Another BART strike deadline looms. (Justin Sullivan/Getty Images)
Another BART strike deadline looms. (Justin Sullivan/Getty Images)

Update: Noon Saturday: Negotiators for BART and its two biggest unions resumed talks this morning amid mixed signs about whether an agreement to avert a second transit strike is within reach.

On one hand, union negotiators are trying to focus attention on BART’s lowest-paid employees, workers who clean BART stations and trains. Saturday morning, SEIU Local 1021 negotiator Josie Mooney appeared at BART’s 16th Street/Mission station in San Francisco along with workers and billionaire environmentalist Tom Steyer. The purpose: to showcase what maintenance crews face at what they call one of BART’s “most challenging” stations.

Mooney said Friday that BART’s past economic proposals for station workers would cut their pay substantially.

“They start out making $42,000 a year,” Mooney said. The BART offer “puts them $1,950 behind where they are today in four years from now. So that’s a problem.” But she added that the union was evaluating a new BART offer that may represent a step forward in the talks.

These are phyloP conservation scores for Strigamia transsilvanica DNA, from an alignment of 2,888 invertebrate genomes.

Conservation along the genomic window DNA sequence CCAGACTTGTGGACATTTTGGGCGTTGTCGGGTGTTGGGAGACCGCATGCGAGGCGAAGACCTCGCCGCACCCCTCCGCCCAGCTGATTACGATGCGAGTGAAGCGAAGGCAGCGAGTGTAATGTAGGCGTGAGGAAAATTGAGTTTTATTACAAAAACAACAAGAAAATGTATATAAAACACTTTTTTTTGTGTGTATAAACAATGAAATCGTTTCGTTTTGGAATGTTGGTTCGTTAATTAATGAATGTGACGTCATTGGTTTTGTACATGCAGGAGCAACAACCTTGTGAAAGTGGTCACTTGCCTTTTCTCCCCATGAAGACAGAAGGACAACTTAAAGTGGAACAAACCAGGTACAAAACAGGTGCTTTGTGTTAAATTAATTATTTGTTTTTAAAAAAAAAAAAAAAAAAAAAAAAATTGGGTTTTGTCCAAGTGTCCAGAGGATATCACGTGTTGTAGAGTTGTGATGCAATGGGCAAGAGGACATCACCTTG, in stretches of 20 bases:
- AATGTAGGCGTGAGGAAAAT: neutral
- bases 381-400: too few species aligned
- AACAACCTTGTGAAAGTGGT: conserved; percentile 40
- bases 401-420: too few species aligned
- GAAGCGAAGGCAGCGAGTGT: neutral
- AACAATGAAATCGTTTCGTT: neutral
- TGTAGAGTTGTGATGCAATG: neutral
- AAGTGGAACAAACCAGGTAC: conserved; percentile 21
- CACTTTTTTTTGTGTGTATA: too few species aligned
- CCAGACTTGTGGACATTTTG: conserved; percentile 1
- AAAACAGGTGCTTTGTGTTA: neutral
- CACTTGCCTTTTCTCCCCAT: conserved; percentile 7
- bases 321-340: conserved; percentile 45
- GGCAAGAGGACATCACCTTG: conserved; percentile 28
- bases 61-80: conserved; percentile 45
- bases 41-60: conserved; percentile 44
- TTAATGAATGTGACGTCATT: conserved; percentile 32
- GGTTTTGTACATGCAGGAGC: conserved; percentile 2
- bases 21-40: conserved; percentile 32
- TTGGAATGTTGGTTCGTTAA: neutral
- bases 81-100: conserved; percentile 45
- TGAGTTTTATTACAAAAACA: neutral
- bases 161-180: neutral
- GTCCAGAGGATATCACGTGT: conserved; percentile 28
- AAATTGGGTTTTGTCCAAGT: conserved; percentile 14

Also Friday, BART General Manager Grace Crunican said during a press conference at agency headquarters in Oakland that getting an agreement before Sunday night’s strike deadline was “Plan A and Plan B” for the agency—and that Plan C is to keep talks going until a deal is reached. Crunican stood by BART’s hired chief negotiator, Thomas Hock, despite a formal union complaint that he has a conflict of interest because his company, Veolia Transportation, earned $500 in fees for helping provide bus service during last month’s four-day BART strike. Union negotiators have faulted Hock for his 10-day absence during the talks and have also accused him of being intransigent in talks and blocking BART officials from making progress toward a contract.

“They get to pick who they have [at the table], and I get to pick who I have. He’s a tough negotiator, but he’s a fair negotiator, and we’re looking for a fair deal,” Crunican said. She said several times that she respects BART’s union negotiators and unions. “They’re really great people,” she said. “I love ‘em.”

Here’s video from Crunican’s Friday afternoon presser:

Author

Dan Brekke

Dan Brekke (Twitter: @danbrekke) has worked in media ever since Nixon's first term, when newspapers were still using hot type. He had moved on to online news by the time Bill Clinton met Monica Lewinsky. He's been at KQED since 2007, is an enthusiastic practitioner of radio and online journalism and will talk to you about absolutely anything. Reach Dan Brekke at dbrekke@kqed.org.

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